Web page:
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Forbidden black rice with scallions and sweet potatoes...

It was another Meatless Monday and Cyn was looking for something new to make for us. We've committed to trying to not go back to the "same old" things each week. After all, one of the benefits of Meatless Monday should be to expand your horizons into new vegetables, grains and other non-meat products.

One of her favorite sources of inspiration is This time found she stumbled onto a recipe which included a somewhat unusual ingredient - forbidden black rice. Forbidden rice is a strain of Chinese black rice which is considered to be both food and medicine in China. Forbidden rice takes on a dark purple color when cooked because it is rich in anthocyanins, which act as powerful antioxidants. The rice contains more vitamin B, niacin, vitamin E, calcium, magnesium, iron, and zinc than white rice.

The ":forbidden" name comes from the belief that, in ancient China, this strain was reserved for the Emperor and his subjects were forbidden from consuming it. It should be noted that Lotus Foods first introduced Forbidden Rice into the USA in 1995 and has trademarked the term.

Here's the recipe, adapted from 

Yields: 4 servings

3/4 cup Chinese black (forbidden) rice
1 1/2 cups water
3/4 tsp salt
2 tbsp vegetable oil
5 scallions, chopped
1 large leek (white and light green parts only), cut to 1/2" pieces
1 tbsp minced peeled fresh ginger
1 large sweet potato, peeled and diced into 1/2 " pieces

  • Rinse rice well under cold water in a sieve. Bring rice,water and 1/2 tsp salt to a boil, then reduce heat to low. Cook covered until tender and most of the water has been absorbed (about 30 mins). Let stand covered and off heat for 10 additional mins.

  • While the rice cooks, heat oil in a large nonstick skillet over moderately high heat and saute scallions, leeks, ginger and sweet potato, stirring until coated well, for about 2 mins. Reduce heat to moderate and add remaining salt and pepper to taste. Cook covered, stirring occasionally until potato is tender.
  • Add rice and toss gently to combine. 

The rice turns a very deep purple color when cooked, has a noticeably nutty taste and a chewy texture that is reminiscent of wild rice. The vegetables add a great sweet element to the dish. 

The other course of the evening was a salad of arugula, Cherry Glen fresh goat cheese, toasted walnuts and blood orange sections. We tend to eat our salads as the second course, preferring the lighter course to finish the meal. Cyn made a sherry vinaigrette dressing that perfectly complimented the salad.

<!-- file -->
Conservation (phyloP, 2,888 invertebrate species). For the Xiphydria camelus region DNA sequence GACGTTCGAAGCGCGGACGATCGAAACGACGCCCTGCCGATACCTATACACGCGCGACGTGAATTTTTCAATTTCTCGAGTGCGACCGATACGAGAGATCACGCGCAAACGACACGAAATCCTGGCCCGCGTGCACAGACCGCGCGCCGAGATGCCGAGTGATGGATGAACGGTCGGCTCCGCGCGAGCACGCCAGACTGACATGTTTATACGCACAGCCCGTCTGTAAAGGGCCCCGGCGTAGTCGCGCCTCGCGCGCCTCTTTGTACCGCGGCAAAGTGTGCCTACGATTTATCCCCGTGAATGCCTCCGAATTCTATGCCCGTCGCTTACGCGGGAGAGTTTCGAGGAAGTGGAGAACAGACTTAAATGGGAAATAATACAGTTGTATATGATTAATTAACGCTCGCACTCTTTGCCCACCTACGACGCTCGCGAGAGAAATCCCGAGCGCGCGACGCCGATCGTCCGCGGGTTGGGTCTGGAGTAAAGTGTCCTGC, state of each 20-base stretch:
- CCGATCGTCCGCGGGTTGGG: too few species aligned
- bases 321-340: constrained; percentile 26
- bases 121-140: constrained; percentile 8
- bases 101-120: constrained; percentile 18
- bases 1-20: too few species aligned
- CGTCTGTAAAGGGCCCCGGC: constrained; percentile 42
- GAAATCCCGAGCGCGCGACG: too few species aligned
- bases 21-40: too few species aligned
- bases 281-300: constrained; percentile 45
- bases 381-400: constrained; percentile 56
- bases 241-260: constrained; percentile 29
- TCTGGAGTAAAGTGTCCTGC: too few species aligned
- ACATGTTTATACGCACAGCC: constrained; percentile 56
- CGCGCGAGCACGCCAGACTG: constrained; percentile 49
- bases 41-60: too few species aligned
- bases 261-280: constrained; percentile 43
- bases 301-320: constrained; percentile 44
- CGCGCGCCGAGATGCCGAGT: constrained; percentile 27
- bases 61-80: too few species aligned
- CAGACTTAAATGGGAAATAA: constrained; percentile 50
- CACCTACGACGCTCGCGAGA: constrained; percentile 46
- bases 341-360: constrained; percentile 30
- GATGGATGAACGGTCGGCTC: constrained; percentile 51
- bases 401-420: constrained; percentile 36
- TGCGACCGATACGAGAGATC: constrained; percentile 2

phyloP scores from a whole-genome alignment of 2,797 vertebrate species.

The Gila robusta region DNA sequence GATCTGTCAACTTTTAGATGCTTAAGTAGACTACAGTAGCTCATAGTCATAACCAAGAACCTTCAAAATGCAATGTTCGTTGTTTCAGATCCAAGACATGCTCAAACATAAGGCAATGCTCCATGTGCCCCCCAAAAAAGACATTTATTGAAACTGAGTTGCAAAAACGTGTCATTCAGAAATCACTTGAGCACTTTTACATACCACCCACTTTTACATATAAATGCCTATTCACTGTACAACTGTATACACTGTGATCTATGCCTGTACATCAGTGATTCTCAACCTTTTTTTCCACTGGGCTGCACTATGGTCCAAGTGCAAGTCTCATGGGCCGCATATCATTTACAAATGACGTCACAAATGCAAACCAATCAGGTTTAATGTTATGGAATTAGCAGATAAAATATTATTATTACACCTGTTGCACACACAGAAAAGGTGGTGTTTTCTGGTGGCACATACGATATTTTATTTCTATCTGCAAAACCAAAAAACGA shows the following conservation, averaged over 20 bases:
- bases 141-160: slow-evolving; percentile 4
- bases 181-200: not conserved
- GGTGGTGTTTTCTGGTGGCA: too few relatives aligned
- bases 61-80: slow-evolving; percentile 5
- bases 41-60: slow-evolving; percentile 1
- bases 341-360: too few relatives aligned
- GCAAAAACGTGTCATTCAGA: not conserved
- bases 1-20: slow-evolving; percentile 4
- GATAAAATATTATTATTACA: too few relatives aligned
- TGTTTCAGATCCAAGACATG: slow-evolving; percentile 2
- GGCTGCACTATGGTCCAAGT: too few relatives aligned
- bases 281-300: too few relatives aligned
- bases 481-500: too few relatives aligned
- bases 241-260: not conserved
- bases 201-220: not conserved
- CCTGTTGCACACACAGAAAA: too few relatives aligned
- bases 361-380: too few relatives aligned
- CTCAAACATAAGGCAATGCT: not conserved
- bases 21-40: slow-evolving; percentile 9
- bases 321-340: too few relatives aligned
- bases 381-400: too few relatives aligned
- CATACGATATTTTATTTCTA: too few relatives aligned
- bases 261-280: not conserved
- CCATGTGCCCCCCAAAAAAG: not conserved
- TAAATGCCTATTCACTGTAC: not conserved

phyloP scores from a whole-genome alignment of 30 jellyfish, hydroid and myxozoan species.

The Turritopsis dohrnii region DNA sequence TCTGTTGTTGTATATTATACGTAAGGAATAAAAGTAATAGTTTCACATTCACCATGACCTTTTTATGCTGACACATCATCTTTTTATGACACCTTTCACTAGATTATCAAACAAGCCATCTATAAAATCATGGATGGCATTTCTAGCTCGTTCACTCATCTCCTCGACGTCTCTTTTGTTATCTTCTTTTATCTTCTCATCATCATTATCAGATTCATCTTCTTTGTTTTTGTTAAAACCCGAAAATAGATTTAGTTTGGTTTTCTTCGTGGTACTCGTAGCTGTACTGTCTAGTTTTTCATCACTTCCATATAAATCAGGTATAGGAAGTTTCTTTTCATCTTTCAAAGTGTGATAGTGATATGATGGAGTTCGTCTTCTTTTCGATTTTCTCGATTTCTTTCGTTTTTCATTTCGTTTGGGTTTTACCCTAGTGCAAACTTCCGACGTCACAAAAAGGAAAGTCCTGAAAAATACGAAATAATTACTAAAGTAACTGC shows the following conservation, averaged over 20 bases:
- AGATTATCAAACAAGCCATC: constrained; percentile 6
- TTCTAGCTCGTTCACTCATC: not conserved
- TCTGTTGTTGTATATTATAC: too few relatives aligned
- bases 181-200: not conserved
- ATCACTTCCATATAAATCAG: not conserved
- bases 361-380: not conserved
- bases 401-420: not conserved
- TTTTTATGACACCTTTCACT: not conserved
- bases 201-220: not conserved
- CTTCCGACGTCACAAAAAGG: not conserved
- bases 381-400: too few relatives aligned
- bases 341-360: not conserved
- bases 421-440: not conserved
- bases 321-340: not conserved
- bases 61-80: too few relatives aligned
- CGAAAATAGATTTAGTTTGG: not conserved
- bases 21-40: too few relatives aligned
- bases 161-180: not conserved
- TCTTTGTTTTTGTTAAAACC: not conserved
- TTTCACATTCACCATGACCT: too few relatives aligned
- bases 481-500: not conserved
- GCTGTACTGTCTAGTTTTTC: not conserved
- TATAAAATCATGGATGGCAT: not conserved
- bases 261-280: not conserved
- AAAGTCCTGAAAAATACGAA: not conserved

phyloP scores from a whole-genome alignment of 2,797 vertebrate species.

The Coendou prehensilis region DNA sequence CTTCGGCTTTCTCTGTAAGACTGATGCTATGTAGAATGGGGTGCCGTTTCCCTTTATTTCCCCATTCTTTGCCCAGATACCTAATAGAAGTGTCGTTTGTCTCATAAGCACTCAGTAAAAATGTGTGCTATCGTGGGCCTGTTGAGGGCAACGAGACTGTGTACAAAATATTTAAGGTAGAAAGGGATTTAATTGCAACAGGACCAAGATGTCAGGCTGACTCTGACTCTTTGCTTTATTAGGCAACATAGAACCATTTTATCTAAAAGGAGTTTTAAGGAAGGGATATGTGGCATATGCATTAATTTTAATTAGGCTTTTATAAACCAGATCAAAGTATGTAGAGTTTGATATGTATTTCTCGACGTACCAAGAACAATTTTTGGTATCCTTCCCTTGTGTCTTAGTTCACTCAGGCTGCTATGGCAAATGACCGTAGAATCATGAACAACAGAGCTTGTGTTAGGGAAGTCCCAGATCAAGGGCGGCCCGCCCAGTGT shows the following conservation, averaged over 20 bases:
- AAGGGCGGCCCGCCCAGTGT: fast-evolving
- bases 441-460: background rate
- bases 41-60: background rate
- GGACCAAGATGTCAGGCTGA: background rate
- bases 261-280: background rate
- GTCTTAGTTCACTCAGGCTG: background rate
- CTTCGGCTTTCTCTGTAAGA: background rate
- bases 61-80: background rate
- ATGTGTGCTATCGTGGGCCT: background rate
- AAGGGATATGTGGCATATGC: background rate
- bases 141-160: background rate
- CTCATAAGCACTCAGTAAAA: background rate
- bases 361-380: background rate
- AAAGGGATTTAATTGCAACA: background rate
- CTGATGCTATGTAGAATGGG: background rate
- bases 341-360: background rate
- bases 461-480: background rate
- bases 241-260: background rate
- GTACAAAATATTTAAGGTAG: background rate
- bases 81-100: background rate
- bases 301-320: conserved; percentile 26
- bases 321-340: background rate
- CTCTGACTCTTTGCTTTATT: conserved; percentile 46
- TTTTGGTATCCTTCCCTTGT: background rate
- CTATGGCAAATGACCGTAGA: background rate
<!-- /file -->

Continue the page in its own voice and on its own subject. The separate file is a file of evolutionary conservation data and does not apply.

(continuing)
After three and a half months of Meatless Mondays I am totally convinced that the flavor profiles we've been developing in these meals are every bit as satisfying as those in meals containing meat!


  1. Isn't it fun to explore with your palate? Sounds like you two are having a great time cooking together. This meal is exactly what I like to eat. Thanks for sharing.

  2. Thanks! I'm a very lucky guy. Cyn is a very accomplished and creative cook. I help some and have a great time doing it, but mostly, I eat. Thanks again for following our adventures.

  3. Very creative dish! Looks tasty.

  4. I like the way y'all think - looks super tasty!

    1. We are totally in love with this black rice. If you haven't had it before give it a try, you'll love it too.

  5. Never heard about this rice before, but your dish look good and I'm encouraged to try it :)

  6. My dad is obsessed with Black rice and I had no idea how to prepare it. This recipe was great, and he loved it. We paired it with Scallops :)

    1. Catherine, that's great - so glad he enjoyed it. The scallops sound like a yummy addition. If you're interested here is how we used the black rice in a cold salad.

  7. Black rice has a deep black color and usually turns deep purple when cooked. Plucked from the Poireiton variety, you can expect nothing but top-notch quality.

  8. Have you ever eaten this naturally grown black rice? I bet that you would never eaten this aromatic Black Rice before:


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